Tony Furtado took the stage at the sparsely decorated Waterloo Cafe last night for an intimate acoustic performance that opened his current Midwestern tour. It included a selection of tunes from his back catalog and many improvised moments.
Accompanied solely by his acoustic guitar, Furtado kicked off with a slow instrumental piece and followed with “Waste of the Moon,” a melancholy number he said was inspired by Wallace Stevens' poetry. The tune had a sad blues feel, with lyrics that wondered about the inevitability of death.
He then picked up a banjo for an instrumental medley that included a cover of the Beatles' “I Will” and an original tune that went into a semi-classical mode and showcased his dexterity on the instrument.
For the folksy title track from 2007's Thirteen — an original tune he wrote after a South Carolina mine disaster where 13 workers survived and 12 died — Furtado used a 1951 semi-acoustic Gibson guitar that he said he was playing for the very first time. It's a very poignant song, accented by bits of slide guitar.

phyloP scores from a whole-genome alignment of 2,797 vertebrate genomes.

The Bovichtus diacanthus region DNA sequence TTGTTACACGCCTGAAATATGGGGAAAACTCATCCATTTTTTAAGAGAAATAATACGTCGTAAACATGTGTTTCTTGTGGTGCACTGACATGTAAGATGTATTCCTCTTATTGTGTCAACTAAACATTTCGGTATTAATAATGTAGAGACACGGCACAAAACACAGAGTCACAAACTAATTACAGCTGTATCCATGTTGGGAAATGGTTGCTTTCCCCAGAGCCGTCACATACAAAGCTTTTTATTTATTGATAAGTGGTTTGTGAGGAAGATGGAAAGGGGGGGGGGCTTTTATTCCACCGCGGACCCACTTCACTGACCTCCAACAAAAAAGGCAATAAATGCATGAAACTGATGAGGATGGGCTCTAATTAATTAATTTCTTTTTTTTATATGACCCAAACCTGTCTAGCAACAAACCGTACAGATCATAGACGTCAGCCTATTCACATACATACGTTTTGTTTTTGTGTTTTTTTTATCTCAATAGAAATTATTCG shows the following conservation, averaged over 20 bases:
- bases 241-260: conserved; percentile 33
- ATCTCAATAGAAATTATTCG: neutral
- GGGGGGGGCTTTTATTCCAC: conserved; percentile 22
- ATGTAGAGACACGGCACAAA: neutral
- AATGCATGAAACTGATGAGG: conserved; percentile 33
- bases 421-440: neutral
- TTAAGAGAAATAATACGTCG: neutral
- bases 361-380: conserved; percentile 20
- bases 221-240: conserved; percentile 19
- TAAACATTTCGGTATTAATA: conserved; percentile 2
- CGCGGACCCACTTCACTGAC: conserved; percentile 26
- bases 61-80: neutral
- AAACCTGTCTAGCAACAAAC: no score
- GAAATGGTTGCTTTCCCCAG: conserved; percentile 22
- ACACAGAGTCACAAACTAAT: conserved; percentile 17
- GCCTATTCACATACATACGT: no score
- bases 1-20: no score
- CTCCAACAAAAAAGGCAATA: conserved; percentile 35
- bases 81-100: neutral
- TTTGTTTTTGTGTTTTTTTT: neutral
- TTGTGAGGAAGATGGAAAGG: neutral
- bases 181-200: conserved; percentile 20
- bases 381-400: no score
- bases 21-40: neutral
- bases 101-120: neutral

Things became more playful when Furtado returned to the banjo and performed an improvised tune that included a lot of pedal effects. You could see how much fun he was having, even surprising himself with the sounds he was able to extract from the instrument and electronics.
Furtado closed his set with two Irish-tinged numbers that brought smiles to the audience that filled the small room. It was a grateful crowd, and Furtado responded with an upbeat encore. Thanks to his singular approach to music and charismatic stage presence, it was a highly enjoyable evening. Here's hoping he will return soon. —Ernest Barteldes